So basically, he doesn’t have a second series and his career is on the rocks.
He’s still presenting a radio show on BBC Radio Norwich, but he’s got the pre-breakfast slot, which is something like 4.30-6.30AM. It’s the graveyard shift, basically. He’s drifting into obscurity.
In this episode, Alan attempts to deal with the fact that he doesn’t have a second series. He’s got to face up to certain financial realities, meaning that he can’t move into his new 5 bedroom house, he has to get a much cheaper car and he’s going to have to lay off (or sack, or fire) almost everyone who he employs at his media production company. He employs about 5 people there, including a middle-aged woman called Jill who he fancies.
Mostly in the episode we follow Alan as he deals with these things, badly in most cases. So he has to sack his production staff, get a smaller car and try to maintain his dignity while living in a shitty travel tavern.
It’s valentine’s day in this episode, so there’s a kind of romantic theme – I say romantic, it’s not romantic at all really, but Alan ends up chatting up Jill from his production company and takes her out on a date. Lynn, his personal assistant seems a bit jealous. The whole thing goes wrong of course.
We’re going to do pretty much the whole episode here.
There is a laughter track on this, which is a pity, but honestly after a while you start to ignore it.
Opening scenes on BBC Radio Norwich
What to watch out for:
That’s not the sound of someone kissing me, or kissing a cock… cockrel I mean. It’s simply a way of saying “it’s valentines day”, a day upon which mr Al Capone ruined a romantic night out for many diners by massacring them. Died of syphillis he did, so there is some justice.
The annual Christmas episode of LEP is here! Explaining 29 truly awful jokes that you might get in a Christmas cracker this year. Enjoy! Merry Christmas and a Happy New Year!
Hello folks, welcome to this new episode.
This is the traditional Christmas episode of LEP.
We’ve got a log fire burning in the background, just to create the right atmosphere. We’re feeling festive, we’re feeling Christmassy.
That’s right, it’s Christmas time again. This is the 11th Christmas that I have celebrated on LEP now.
I know that not all of you celebrate Christmas, but I hope you feel part of this anyway, because for me Christmas should be a season of goodwill to everyone, so – you’re all welcome to listen, enjoy and take part in this one.
The title of this episode is “29 Awful Christmas Jokes, Explained”.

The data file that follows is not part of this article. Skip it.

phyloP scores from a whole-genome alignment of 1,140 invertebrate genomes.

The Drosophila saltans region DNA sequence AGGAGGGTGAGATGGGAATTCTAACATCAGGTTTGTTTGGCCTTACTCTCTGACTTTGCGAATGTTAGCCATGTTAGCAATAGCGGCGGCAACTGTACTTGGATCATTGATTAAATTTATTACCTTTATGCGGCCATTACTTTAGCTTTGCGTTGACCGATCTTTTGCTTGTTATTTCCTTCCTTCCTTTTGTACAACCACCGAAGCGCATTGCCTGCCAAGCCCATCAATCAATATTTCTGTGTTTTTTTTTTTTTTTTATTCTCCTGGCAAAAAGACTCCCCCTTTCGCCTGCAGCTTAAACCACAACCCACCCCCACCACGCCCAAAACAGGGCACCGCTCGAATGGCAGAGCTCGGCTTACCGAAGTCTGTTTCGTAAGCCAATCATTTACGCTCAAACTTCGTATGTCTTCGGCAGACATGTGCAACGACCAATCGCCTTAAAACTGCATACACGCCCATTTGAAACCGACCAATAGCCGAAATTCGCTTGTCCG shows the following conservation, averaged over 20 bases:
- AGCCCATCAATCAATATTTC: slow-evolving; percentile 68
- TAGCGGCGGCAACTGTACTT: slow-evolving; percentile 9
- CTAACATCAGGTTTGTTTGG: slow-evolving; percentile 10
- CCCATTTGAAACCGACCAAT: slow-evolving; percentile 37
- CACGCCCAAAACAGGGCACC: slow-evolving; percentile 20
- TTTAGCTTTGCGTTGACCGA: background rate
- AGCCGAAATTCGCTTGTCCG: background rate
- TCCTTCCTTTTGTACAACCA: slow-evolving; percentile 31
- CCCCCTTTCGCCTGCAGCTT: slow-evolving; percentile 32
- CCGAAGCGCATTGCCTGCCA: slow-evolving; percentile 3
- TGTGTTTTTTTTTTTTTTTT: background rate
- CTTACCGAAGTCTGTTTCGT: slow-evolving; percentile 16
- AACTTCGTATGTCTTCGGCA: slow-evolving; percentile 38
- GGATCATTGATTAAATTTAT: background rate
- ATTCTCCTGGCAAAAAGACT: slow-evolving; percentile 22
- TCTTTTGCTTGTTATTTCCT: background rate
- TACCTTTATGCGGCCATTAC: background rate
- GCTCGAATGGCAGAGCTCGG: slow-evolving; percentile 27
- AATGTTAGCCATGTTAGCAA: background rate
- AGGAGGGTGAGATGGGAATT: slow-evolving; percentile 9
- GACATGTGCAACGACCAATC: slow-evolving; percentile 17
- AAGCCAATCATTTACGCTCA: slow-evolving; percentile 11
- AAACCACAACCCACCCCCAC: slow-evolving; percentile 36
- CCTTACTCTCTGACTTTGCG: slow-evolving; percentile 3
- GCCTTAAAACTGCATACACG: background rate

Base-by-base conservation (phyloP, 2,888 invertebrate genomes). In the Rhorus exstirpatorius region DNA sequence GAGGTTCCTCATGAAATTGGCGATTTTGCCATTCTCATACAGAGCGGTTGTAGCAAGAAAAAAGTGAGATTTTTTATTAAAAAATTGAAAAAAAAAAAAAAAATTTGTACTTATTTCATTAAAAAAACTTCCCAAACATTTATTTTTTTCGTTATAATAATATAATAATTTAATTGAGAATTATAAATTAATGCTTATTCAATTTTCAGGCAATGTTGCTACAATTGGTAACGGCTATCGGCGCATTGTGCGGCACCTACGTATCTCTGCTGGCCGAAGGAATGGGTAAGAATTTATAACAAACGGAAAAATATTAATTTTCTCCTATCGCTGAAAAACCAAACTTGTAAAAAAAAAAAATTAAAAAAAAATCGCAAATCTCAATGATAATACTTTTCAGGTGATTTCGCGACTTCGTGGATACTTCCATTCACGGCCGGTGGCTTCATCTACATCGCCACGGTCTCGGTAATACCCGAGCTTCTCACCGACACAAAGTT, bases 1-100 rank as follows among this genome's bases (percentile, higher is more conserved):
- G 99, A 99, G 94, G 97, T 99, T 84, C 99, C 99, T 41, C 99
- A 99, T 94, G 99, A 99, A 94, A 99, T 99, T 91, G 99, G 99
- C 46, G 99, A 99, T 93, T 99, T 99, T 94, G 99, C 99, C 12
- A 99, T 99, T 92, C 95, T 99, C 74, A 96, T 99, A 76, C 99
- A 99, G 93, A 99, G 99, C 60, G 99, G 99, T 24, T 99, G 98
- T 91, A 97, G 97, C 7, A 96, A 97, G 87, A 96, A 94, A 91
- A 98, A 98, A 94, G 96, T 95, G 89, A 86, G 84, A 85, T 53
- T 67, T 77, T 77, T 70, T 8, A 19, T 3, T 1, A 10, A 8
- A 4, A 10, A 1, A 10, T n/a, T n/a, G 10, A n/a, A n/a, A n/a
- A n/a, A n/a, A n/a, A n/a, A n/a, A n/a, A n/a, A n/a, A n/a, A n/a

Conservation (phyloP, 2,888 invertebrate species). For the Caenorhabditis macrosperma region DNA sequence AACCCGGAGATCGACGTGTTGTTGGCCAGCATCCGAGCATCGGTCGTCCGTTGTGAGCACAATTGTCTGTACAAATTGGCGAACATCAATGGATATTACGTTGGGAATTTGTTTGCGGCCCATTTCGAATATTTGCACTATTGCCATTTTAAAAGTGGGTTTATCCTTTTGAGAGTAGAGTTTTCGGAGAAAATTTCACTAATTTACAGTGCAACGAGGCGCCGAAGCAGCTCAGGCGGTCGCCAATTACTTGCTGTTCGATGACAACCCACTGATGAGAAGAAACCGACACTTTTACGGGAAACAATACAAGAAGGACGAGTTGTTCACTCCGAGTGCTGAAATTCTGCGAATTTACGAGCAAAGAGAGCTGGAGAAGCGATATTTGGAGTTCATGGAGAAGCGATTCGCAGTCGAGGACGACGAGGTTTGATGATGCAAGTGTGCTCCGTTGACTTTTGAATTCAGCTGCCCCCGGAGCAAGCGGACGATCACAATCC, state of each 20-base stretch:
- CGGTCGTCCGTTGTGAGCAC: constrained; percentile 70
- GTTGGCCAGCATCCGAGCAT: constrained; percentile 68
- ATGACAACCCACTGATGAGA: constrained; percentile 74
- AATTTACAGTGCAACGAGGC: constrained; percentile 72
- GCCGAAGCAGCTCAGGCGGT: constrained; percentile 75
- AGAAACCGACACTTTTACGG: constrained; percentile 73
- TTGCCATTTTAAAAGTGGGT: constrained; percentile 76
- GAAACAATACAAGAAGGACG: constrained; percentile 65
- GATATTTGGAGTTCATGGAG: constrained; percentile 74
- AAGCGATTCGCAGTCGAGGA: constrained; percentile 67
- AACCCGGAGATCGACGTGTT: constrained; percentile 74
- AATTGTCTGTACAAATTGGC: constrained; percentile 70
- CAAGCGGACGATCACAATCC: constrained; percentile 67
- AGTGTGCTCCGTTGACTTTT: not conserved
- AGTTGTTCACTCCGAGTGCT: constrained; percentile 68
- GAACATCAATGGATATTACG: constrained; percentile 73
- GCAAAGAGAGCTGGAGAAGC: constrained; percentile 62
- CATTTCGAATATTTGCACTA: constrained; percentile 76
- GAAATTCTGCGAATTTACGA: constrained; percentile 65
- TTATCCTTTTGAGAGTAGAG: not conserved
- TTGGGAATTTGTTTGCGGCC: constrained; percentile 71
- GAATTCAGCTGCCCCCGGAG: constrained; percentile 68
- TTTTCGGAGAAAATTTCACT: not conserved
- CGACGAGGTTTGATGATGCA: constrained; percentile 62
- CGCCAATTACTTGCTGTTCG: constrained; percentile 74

Awful Christmas Jokes
This is Christmas so I’m using Christmas cracker jokes. Jokes that you find in Christmas crackers. So, this is an episode about Christmas Cracker Jokes, which are awful.
What are Christmas crackers, Luke?
Why do they have jokes in them? → They just do, ok?
Cracker jokes usually have some kind of Christmas theme, or at least some kind of seasonal theme like something involving snow or other festive images.
Christmas cracker jokes are almost always awful, cringeworthy puns, but I quite like that, personally.
Christmas cracker jokes are much more likely to make you groan than laugh, although if you are in the right mood, some of them might catch you by surprise and could make you LOL during your Christmas holiday or should I call that the Christmas LOLiday. Yep, that’s the level we’re operating at here.
Right, so in a moment I’m going to tell you the jokes, let’s see if you get them all. Afterwards I will explain them as well.
There is a lot of English to learn from this – vocabulary, or certain little features of pronunciation which form the centrepiece of the joke – the double meaning that makes your brain go BZZZ and then either you laugh or you just groan. Remember, if you don’t get the joke you have to say “I don’t get it”.
I got most of these jokes from a list I found on the Telegraph’s website.
This will actually be a good test of your general English comprehension skills, but also your knowledge of Christmas vocabulary. I’ve you’ve heard my previous Christmas episodes, like the A to Z of Christmas, then you’ll probably get these. But you definitely need to be on your toes regarding the Christmas vocabulary specifically. I’ll be going through all of that after I’ve told these jokes.
I’m going to play some generic Christmas background music in order to create a festive atmosphere.
Let’s see how many of these 29 awful jokes you can get.
Here we go.
Generic Christmas background music
So, how many did you get? Did you laugh? Did you groan? Did you say “I don’t get it”?
Let me now explain everything for you.
I said before that all these jokes rely on your knowledge of specific Christmas vocabulary, so to help you a little bit I’m going to say all the items of vocab, just as a reminder. Then I’ll go through the jokes one by one and you might get them.
Here is all the Christmas vocab in those 29 jokes. Listen to hear me explain all the items.
Scroll back up to read the jokes again.